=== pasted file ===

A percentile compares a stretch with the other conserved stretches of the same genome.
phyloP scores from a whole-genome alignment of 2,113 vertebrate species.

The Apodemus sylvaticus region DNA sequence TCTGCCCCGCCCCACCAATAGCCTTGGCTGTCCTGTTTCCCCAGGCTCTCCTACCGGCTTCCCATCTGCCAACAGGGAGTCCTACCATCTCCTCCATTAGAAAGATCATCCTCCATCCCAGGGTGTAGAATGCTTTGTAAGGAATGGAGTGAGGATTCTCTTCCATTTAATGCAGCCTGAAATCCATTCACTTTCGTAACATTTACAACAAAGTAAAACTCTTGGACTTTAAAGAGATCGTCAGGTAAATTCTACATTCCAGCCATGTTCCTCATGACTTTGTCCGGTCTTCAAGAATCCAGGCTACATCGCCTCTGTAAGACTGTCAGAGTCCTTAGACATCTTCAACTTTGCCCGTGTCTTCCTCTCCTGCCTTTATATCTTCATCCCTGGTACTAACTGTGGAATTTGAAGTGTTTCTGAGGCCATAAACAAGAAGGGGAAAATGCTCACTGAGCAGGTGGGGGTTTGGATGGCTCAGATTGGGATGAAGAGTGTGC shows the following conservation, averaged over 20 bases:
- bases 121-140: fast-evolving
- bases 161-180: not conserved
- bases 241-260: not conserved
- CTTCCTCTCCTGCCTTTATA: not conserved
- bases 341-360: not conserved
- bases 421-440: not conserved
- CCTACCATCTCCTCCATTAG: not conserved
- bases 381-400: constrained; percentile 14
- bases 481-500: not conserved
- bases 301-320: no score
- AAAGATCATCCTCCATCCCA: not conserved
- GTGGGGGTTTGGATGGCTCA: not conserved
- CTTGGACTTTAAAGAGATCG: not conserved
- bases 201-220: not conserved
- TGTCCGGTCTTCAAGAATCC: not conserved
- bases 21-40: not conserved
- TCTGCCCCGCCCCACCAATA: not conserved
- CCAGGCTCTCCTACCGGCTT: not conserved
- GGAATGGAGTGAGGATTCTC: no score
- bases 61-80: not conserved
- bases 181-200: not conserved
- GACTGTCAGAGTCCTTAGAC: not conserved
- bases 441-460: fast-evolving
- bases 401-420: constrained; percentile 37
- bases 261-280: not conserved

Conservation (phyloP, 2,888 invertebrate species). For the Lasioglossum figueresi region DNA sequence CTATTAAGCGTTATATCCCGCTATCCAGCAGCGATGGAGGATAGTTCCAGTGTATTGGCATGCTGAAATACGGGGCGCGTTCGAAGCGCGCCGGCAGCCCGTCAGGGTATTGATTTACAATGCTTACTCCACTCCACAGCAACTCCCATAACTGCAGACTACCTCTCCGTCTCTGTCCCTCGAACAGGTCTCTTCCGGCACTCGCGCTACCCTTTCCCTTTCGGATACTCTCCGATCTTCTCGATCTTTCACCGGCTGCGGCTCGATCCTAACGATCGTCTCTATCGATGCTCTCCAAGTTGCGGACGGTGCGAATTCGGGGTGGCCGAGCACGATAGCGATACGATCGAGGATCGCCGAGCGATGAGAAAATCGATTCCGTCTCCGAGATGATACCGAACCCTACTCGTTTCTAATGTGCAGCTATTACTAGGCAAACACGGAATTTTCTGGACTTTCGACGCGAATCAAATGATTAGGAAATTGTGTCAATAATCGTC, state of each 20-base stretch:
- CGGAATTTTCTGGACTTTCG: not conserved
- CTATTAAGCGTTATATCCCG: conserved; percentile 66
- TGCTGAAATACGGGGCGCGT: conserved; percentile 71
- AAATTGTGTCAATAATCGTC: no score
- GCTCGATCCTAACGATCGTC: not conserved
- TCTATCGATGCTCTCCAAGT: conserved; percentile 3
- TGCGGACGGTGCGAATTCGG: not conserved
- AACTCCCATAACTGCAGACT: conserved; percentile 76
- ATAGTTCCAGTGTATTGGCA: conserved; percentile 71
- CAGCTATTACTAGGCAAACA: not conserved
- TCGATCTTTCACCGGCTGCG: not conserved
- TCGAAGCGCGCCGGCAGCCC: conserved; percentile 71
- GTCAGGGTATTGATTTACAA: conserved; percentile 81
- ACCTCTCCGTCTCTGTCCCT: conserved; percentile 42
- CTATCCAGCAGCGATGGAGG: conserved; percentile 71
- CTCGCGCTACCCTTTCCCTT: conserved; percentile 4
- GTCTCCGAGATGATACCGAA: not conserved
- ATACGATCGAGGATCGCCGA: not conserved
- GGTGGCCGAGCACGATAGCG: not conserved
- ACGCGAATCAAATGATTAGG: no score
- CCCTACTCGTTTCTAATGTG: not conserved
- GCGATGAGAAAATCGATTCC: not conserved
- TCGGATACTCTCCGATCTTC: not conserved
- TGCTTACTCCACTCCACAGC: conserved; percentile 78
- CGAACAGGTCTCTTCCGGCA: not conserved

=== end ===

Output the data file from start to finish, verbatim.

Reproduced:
A percentile compares a stretch with the other conserved stretches of the same genome.
phyloP scores from a whole-genome alignment of 2,113 vertebrate species.

The Apodemus sylvaticus region DNA sequence TCTGCCCCGCCCCACCAATAGCCTTGGCTGTCCTGTTTCCCCAGGCTCTCCTACCGGCTTCCCATCTGCCAACAGGGAGTCCTACCATCTCCTCCATTAGAAAGATCATCCTCCATCCCAGGGTGTAGAATGCTTTGTAAGGAATGGAGTGAGGATTCTCTTCCATTTAATGCAGCCTGAAATCCATTCACTTTCGTAACATTTACAACAAAGTAAAACTCTTGGACTTTAAAGAGATCGTCAGGTAAATTCTACATTCCAGCCATGTTCCTCATGACTTTGTCCGGTCTTCAAGAATCCAGGCTACATCGCCTCTGTAAGACTGTCAGAGTCCTTAGACATCTTCAACTTTGCCCGTGTCTTCCTCTCCTGCCTTTATATCTTCATCCCTGGTACTAACTGTGGAATTTGAAGTGTTTCTGAGGCCATAAACAAGAAGGGGAAAATGCTCACTGAGCAGGTGGGGGTTTGGATGGCTCAGATTGGGATGAAGAGTGTGC shows the following conservation, averaged over 20 bases:
- bases 121-140: fast-evolving
- bases 161-180: not conserved
- bases 241-260: not conserved
- CTTCCTCTCCTGCCTTTATA: not conserved
- bases 341-360: not conserved
- bases 421-440: not conserved
- CCTACCATCTCCTCCATTAG: not conserved
- bases 381-400: constrained; percentile 14
- bases 481-500: not conserved
- bases 301-320: no score
- AAAGATCATCCTCCATCCCA: not conserved
- GTGGGGGTTTGGATGGCTCA: not conserved
- CTTGGACTTTAAAGAGATCG: not conserved
- bases 201-220: not conserved
- TGTCCGGTCTTCAAGAATCC: not conserved
- bases 21-40: not conserved
- TCTGCCCCGCCCCACCAATA: not conserved
- CCAGGCTCTCCTACCGGCTT: not conserved
- GGAATGGAGTGAGGATTCTC: no score
- bases 61-80: not conserved
- bases 181-200: not conserved
- GACTGTCAGAGTCCTTAGAC: not conserved
- bases 441-460: fast-evolving
- bases 401-420: constrained; percentile 37
- bases 261-280: not conserved

Conservation (phyloP, 2,888 invertebrate species). For the Lasioglossum figueresi region DNA sequence CTATTAAGCGTTATATCCCGCTATCCAGCAGCGATGGAGGATAGTTCCAGTGTATTGGCATGCTGAAATACGGGGCGCGTTCGAAGCGCGCCGGCAGCCCGTCAGGGTATTGATTTACAATGCTTACTCCACTCCACAGCAACTCCCATAACTGCAGACTACCTCTCCGTCTCTGTCCCTCGAACAGGTCTCTTCCGGCACTCGCGCTACCCTTTCCCTTTCGGATACTCTCCGATCTTCTCGATCTTTCACCGGCTGCGGCTCGATCCTAACGATCGTCTCTATCGATGCTCTCCAAGTTGCGGACGGTGCGAATTCGGGGTGGCCGAGCACGATAGCGATACGATCGAGGATCGCCGAGCGATGAGAAAATCGATTCCGTCTCCGAGATGATACCGAACCCTACTCGTTTCTAATGTGCAGCTATTACTAGGCAAACACGGAATTTTCTGGACTTTCGACGCGAATCAAATGATTAGGAAATTGTGTCAATAATCGTC, state of each 20-base stretch:
- CGGAATTTTCTGGACTTTCG: not conserved
- CTATTAAGCGTTATATCCCG: conserved; percentile 66
- TGCTGAAATACGGGGCGCGT: conserved; percentile 71
- AAATTGTGTCAATAATCGTC: no score
- GCTCGATCCTAACGATCGTC: not conserved
- TCTATCGATGCTCTCCAAGT: conserved; percentile 3
- TGCGGACGGTGCGAATTCGG: not conserved
- AACTCCCATAACTGCAGACT: conserved; percentile 76
- ATAGTTCCAGTGTATTGGCA: conserved; percentile 71
- CAGCTATTACTAGGCAAACA: not conserved
- TCGATCTTTCACCGGCTGCG: not conserved
- TCGAAGCGCGCCGGCAGCCC: conserved; percentile 71
- GTCAGGGTATTGATTTACAA: conserved; percentile 81
- ACCTCTCCGTCTCTGTCCCT: conserved; percentile 42
- CTATCCAGCAGCGATGGAGG: conserved; percentile 71
- CTCGCGCTACCCTTTCCCTT: conserved; percentile 4
- GTCTCCGAGATGATACCGAA: not conserved
- ATACGATCGAGGATCGCCGA: not conserved
- GGTGGCCGAGCACGATAGCG: not conserved
- ACGCGAATCAAATGATTAGG: no score
- CCCTACTCGTTTCTAATGTG: not conserved
- GCGATGAGAAAATCGATTCC: not conserved
- TCGGATACTCTCCGATCTTC: not conserved
- TGCTTACTCCACTCCACAGC: conserved; percentile 78
- CGAACAGGTCTCTTCCGGCA: not conserved